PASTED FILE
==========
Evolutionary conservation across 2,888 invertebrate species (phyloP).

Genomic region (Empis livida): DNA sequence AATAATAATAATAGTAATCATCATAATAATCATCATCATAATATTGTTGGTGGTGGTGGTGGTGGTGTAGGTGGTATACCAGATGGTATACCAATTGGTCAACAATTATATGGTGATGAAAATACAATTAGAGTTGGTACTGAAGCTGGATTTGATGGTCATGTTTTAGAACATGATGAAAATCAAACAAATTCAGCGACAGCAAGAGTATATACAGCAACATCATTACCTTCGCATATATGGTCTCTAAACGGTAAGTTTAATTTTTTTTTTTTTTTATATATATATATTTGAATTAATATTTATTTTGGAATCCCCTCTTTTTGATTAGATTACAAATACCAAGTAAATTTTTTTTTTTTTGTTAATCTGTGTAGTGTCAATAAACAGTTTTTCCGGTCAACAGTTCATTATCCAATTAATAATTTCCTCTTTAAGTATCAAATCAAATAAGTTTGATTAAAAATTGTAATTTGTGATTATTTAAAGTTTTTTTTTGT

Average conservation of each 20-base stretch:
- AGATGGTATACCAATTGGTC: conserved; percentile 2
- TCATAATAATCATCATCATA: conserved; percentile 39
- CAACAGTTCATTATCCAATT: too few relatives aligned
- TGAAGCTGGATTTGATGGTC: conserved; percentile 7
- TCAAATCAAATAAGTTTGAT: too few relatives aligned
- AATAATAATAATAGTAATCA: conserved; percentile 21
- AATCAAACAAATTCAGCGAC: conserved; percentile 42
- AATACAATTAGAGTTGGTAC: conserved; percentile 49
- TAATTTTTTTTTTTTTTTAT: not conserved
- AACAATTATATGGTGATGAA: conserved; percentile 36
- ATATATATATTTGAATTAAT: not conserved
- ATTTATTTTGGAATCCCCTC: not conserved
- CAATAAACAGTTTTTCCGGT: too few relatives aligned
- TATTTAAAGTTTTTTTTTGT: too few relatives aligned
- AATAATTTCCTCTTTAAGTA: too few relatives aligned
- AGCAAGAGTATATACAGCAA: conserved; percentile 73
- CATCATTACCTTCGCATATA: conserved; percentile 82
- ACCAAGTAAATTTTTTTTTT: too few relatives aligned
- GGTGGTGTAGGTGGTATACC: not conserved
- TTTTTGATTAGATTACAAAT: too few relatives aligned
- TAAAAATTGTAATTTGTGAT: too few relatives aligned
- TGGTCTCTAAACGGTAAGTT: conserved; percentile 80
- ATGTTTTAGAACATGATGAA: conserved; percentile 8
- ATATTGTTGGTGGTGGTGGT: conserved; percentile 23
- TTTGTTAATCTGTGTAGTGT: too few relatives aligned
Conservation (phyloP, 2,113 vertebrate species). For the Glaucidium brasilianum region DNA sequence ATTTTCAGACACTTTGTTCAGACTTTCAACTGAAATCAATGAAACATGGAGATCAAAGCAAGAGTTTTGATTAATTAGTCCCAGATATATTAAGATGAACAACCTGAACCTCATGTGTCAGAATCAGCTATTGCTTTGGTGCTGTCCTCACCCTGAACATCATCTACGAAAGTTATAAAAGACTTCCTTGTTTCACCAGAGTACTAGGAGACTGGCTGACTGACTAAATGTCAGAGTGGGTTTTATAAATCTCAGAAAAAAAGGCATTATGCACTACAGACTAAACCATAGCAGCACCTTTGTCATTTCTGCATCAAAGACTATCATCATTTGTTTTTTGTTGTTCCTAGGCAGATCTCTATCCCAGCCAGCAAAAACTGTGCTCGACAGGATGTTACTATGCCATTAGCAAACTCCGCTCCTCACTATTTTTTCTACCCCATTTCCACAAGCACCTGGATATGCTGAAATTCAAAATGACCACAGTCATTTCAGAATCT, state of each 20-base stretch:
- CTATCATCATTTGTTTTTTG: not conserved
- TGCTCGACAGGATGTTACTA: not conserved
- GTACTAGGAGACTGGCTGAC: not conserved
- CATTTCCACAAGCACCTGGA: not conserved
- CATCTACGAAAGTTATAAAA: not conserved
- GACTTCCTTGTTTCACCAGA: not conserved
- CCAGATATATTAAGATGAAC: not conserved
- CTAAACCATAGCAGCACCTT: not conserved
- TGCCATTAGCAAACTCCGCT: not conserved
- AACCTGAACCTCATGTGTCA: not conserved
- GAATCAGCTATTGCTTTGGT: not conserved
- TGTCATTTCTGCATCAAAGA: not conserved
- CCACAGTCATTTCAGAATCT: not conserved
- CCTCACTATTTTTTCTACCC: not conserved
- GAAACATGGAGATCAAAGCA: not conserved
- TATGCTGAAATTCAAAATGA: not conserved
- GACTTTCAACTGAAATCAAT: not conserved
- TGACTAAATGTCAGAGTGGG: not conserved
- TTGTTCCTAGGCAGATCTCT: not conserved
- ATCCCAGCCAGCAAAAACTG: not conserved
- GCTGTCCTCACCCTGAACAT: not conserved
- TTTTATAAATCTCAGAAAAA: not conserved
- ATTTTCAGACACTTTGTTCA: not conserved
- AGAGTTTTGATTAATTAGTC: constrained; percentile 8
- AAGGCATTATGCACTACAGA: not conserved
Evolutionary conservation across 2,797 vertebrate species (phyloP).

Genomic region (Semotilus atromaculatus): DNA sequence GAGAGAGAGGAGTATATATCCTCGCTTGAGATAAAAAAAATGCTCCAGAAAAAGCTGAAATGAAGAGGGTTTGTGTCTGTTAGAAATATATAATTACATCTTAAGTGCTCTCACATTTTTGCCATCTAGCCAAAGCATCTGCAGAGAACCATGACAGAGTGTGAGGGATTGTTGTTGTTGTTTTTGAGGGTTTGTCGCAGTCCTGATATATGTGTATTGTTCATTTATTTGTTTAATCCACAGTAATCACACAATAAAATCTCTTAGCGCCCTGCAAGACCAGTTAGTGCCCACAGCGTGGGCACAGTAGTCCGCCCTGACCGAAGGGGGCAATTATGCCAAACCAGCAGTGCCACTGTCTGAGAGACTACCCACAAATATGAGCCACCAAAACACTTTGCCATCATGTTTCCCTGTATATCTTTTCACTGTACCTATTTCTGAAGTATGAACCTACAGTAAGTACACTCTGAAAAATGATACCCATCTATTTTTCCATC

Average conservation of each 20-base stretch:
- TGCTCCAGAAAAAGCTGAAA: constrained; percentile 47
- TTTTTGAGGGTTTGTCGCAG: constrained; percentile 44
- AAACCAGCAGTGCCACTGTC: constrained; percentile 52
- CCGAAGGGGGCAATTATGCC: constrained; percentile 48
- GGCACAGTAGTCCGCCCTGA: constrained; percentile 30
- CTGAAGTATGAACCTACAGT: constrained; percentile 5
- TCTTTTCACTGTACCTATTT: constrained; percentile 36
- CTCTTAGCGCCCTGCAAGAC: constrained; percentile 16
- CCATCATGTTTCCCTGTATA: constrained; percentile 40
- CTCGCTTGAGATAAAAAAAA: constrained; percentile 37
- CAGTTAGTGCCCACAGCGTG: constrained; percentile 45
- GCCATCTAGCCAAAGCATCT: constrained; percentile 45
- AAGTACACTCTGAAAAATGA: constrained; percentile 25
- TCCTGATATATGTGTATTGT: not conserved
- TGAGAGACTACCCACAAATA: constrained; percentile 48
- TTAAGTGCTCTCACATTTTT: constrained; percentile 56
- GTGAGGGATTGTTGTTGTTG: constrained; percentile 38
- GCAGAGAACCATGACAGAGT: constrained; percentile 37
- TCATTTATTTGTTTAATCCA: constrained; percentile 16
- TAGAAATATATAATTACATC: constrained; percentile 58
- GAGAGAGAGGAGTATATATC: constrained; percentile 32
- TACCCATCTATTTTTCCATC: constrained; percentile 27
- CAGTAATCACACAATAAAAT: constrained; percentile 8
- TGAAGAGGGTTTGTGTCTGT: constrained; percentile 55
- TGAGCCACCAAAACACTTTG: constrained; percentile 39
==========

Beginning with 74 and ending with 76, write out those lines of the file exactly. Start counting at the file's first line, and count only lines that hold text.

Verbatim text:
- GTGAGGGATTGTTGTTGTTG: constrained; percentile 38
- GCAGAGAACCATGACAGAGT: constrained; percentile 37
- TCATTTATTTGTTTAATCCA: constrained; percentile 16